MIMO Formats - SISO, SIMO, MISO, MU-MIMO
- overview and definitions about MIMO formats or configurations: SISO, SIMO, MISO and MIMO for receiver diversity and transmitter diversity, etc..
There is a number of different MIMO configurations or formats that can be used. These are termed SISO, SIMO, MISO and MIMO. These different MIMO formats offer different advantages and disadvantages - these can be balanced to provide the optimum solution for any given application.
The different MIMO formats - SISO, SIMO, MISO and MIMO require different numbers of antennas as well as having different levels of complexity. Also dependent upon the format, processing may be needed at one end of the link or the other - this can have an impact on any decisions made.
SISO, SIMO, MISO, MIMO terminology
The different forms of antenna technology refer to single or multiple inputs and outputs. These are related to the radio link. In this way the input is the transmitter as it transmits into the link or signal path, and the output is the receiver. It is at the output of the wireless link.
therefore the different forms of single / multiple antenna links are defined as below:
- SISO - Single Input Single Output
- SIMO - Single Input Multiple output
- MISO - Multiple Input Single Output
- MIMO - Multiple Input multiple Output
The term MU-MIMO is also used for a multiple user version of MIMO as described below.
MIMO - SISO
The simplest form of radio link can be defined in MIMO terms as SISO - Single Input Single Output. This is effectively a standard radio channel - this transmitter operates with one antenna as does the receiver. There is no diversity and no additional processing required.
SISO - Single Input Single Output
The advantage of a SIS system is its simplicity. SISO requires no processing in terms of the various forms of diversity that may be used. However the SISO channel is limited in its performance. Interference and fading will impact the system more than a MIMO system using some form of diversity, and the channel bandwidth is limited by Shannon's law - the throughput being dependent upon the channel bandwidth and the signal to noise ratio.
MIMO - SIMO
The SIMO or Single Input Multiple Output version of MIMO occurs where the transmitter has a single antenna and the receiver has multiple antennas. This is also known as receive diversity. It is often used to enable a receiver system that receives signals from a number of independent sources to combat the effects of fading. It has been used for many years with short wave listening / receiving stations to combat the effects of ionospheric fading and interference.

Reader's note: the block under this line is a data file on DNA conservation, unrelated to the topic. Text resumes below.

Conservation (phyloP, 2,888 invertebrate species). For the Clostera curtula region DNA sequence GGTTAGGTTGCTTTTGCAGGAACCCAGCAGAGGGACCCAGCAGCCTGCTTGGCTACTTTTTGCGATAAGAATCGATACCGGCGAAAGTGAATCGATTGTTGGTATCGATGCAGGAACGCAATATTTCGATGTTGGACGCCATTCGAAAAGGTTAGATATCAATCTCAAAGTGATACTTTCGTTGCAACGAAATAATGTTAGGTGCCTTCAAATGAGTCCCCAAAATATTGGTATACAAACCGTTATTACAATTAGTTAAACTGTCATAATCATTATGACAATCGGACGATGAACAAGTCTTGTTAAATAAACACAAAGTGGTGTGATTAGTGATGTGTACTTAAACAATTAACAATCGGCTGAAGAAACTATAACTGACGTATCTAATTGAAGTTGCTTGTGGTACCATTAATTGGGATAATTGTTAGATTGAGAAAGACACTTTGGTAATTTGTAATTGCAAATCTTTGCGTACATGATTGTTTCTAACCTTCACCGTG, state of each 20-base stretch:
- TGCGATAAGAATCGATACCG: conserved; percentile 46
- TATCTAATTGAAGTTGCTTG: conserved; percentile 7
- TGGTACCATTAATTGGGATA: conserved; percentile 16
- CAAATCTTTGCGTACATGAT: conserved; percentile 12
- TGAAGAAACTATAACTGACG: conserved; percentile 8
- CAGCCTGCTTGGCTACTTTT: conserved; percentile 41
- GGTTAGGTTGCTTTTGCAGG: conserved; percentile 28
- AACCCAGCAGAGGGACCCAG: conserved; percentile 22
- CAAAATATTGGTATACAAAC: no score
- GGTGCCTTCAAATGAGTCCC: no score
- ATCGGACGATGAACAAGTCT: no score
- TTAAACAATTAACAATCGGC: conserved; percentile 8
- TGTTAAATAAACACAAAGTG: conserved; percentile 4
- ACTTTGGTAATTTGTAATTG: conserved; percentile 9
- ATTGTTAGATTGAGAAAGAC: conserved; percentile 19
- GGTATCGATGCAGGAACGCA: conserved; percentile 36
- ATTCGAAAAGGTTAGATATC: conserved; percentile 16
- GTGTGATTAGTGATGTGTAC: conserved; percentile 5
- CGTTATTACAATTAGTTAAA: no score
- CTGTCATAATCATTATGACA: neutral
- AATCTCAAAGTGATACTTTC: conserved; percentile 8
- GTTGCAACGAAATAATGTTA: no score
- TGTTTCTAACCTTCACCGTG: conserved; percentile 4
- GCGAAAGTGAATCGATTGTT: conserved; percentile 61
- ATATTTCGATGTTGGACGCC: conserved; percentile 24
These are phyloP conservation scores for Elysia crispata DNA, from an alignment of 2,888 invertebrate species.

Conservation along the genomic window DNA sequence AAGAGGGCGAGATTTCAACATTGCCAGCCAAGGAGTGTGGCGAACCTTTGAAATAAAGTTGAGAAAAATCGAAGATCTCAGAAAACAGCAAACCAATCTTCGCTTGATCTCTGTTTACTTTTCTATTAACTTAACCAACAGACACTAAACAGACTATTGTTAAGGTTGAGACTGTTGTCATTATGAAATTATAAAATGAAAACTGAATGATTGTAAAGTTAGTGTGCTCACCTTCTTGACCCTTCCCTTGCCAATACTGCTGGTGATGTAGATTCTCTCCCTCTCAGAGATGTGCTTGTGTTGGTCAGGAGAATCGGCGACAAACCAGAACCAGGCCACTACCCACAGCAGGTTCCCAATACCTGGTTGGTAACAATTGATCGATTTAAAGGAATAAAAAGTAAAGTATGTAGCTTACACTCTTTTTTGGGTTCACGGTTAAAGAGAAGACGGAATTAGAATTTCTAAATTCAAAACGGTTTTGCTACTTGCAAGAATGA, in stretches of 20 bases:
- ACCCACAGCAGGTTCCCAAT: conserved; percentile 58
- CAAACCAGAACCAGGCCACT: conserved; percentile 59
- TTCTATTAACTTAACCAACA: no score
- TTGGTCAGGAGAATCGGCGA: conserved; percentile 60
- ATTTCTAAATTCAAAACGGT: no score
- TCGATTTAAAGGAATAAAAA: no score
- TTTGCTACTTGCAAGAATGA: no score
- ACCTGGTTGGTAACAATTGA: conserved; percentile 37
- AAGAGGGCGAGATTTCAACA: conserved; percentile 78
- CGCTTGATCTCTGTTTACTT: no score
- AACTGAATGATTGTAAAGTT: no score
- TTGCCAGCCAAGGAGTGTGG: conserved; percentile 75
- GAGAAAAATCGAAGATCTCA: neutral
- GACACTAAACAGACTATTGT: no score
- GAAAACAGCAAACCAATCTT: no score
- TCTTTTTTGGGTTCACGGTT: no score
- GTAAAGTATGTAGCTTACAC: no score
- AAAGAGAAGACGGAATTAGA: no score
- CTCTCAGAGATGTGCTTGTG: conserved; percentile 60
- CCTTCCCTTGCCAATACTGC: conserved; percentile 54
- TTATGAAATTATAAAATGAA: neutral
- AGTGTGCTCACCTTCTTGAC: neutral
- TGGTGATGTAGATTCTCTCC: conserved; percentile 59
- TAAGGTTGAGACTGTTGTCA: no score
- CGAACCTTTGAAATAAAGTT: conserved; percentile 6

SIMO - Single Input Multiple Output
SIMO has the advantage that it is relatively easy to implement although it does have some disadvantages in that the processing is required in the receiver. The use of SIMO may be quite acceptable in many applications, but where the receiver is located in a mobile device such as a cellphone handset, the levels of processing may be limited by size, cost and battery drain.
There are two forms of SIMO that can be used:
- Switched diversity SIMO: This form of SIMO looks for the strongest signal and switches to that antenna.
- Maximum ratio combining SIMO: This form of SIMO takes both signals and sums them to give the a combination. In this way, the signals from both antennas contribute to the overall signal.
MIMO - MISO
MISO is also termed transmit diversity. In this case, the same data is transmitted redundantly from the two transmitter antennas. The receiver is then able to receive the optimum signal which it can then use to receive extract the required data.
MISO - Multiple Input Single Output
The advantage of using MISO is that the multiple antennas and the redundancy coding / processing is moved from the receiver to the transmitter. In instances such as cellphone UEs, this can be a significant advantage in terms of space for the antennas and reducing the level of processing required in the receiver for the redundancy coding. This has a positive impact on size, cost and battery life as the lower level of processing requires less battery consumption.
Where there are more than one antenna at either end of the radio link, this is termed MIMO - Multiple Input Multiple Output. MIMO can be used to provide improvements in both channel robustness as well as channel throughput.
MIMO - Multiple Input Multiple Output
In order to be able to benefit from MIMO fully it is necessary to be able to utilise coding on the channels to separate the data from the different paths. This requires processing, but provides additional channel robustness / data throughput capacity.
There are many formats of MIMO that can be used from SISO, through SIMO and MISO to the full MIMO systems. These are all able to provide significant improvements of performance, but generally at the cost of additional processing and the number of antennas used. Balances of performance against costs, size, processing available and the resulting battery life need to be made when choosing the correct option.
By Ian Poole
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